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What do we learn about the society of Messina in the play 'Much Ado About Nothing'?

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What do we learn about the society of Messina in the play 'Much Ado About Nothing'? We define society as somewhere where we live, our surroundings, something in which we live, or as the oxford dictionary would say A group of humans broadly distinguished from other groups by mutual interests, participation in characteristic relationships, shared institutions, and a common culture. There are many things that play a part in our society, such as education and leisure pursuits, and this is no different to the Elizabethan times and Messina. Messina is the town in which the play 'Much Ado About Nothing' is set. There are many different points in the play that tell us of the many different parts of society in Messina and what the town is like as a whole. However it strikes me as rather odd as to why Shakespeare set this play in a town many people at the time would not have known about. He could have just as easily set it in the hustle and bustle of London, but instead chose Messina. For one Shakespeare chose Messina because of the ease he could use 'noting'. He could include it in his play and the audience would know it suited Messina, this is because like London, Messina is a very busy town, and in towns like ...read more.


The behaviour of people on the town seems to be on the whole very good. However that is the first impression, we actually see how Messina is quite corrupt with many sneaky villains. Firstly though I feel that the Messinians treat outsiders very well, especially royalty, as we see from the greeting Don Pedro, Don John and Claudio receive. "Never came trouble to my house in the likeness of your grace. For trouble being gone, comfornt should remain, but when you depart from me, sorrow abides and happiness takes his leave" Act 1 Scene 1 Line 86-89 Leonato pays the royalty much respect and shows them utmost formality. The Messinians make everything go up in standard, and this shows signs of them going out of their way to the arrival of the royalty. Also the introduction to everyone in Act 1 Scene 1 is very long, it goes on from lines 83 to 141 until everyone is introduced to each other. However there is a much more corrupt side to the town of Messina, as we find out later in the play, anyone will be two faced and betray people if it involves a little money. The evil on comes into the play when Don John arrives as he is the main villain in the play, and we find out how he is the brains behind most of the plots, but never wishes to get his hands dirty. ...read more.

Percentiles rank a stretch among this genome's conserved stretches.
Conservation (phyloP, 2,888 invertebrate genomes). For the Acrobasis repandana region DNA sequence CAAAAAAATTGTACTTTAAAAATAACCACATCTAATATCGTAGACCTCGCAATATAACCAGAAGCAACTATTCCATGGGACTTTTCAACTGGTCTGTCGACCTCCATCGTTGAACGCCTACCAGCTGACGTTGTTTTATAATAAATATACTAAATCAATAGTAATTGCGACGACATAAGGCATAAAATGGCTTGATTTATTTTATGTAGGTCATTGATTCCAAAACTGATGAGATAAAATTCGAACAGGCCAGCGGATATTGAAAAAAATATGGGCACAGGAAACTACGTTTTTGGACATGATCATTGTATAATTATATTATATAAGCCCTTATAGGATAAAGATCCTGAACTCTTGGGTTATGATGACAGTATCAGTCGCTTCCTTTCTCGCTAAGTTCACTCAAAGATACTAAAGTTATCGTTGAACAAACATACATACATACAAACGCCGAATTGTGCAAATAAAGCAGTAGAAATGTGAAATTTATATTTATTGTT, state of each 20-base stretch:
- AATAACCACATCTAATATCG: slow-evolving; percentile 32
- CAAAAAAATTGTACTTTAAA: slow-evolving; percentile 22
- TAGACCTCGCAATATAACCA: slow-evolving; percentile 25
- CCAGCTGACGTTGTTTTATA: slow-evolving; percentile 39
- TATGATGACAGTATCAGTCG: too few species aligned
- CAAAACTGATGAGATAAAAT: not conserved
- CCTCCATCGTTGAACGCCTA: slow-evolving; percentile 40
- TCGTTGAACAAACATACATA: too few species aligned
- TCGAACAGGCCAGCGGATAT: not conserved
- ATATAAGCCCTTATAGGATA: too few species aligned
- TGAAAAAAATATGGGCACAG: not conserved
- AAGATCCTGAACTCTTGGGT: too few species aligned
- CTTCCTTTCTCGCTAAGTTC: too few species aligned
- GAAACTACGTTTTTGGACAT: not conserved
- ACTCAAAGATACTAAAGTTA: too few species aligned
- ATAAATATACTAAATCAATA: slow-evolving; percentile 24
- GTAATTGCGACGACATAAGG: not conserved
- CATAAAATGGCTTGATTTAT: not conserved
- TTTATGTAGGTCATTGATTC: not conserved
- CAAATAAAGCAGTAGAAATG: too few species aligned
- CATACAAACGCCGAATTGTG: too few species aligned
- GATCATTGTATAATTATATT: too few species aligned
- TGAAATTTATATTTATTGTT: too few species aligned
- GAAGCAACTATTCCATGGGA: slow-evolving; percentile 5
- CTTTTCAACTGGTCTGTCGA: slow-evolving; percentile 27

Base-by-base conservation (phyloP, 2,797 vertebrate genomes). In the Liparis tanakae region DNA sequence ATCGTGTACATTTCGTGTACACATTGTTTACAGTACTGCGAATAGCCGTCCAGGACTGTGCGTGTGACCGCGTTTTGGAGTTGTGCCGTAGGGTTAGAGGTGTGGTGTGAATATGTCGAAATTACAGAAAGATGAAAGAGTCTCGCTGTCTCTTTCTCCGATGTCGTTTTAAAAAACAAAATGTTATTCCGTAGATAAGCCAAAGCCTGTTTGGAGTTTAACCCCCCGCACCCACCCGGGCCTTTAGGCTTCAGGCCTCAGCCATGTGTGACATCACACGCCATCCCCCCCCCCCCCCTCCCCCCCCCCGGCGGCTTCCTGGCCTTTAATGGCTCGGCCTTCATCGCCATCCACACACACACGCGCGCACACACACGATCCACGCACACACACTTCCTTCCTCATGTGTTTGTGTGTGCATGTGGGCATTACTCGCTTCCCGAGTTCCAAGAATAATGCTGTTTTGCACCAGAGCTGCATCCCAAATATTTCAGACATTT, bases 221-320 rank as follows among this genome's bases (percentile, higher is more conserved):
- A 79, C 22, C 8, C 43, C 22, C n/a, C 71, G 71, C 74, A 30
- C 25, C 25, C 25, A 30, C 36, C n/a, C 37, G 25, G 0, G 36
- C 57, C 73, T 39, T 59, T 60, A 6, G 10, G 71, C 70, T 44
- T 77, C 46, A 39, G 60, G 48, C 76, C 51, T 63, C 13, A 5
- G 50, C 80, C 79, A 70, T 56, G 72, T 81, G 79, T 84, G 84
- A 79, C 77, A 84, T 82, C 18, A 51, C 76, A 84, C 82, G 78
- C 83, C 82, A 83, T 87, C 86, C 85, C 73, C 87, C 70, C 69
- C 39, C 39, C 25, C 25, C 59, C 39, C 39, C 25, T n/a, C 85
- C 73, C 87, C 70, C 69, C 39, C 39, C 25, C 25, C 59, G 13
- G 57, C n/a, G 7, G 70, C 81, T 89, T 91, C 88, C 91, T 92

Proving to the audience how chastity of your daughter was a very important thing in Messina. To conclude, I feel we learn a lot about the society of Messina in this play. However Shakespeare does not put it straight in front of you, he hides it behind his writing, and the characters lines. We learn of all the different social statuses in Messina and also the superiority of the male gender. I feel the most striking thing about Messina though, is how corrupt it is. You get the impression that it is a very friendly, peaceful town, however as we delve further into the play we find out the truth. The audience watching this would have been able to recognise many people and parts in this play, because it is so much like Elizabethan England at the time this was performed. Many families suffered from the divide on employment and social status, and many families also saw the chastity of their daughter the most important thing a father could offer, however the thing they would most be able to associate with would have been Dogberry and Verges. The watches would have been a very strong figure in England, and would be instantly recognisable from the moment they stepped on stage and one that would be guaranteed to raise a lot of laughs in the crowd. By Thomas Melia 11TS ...read more.

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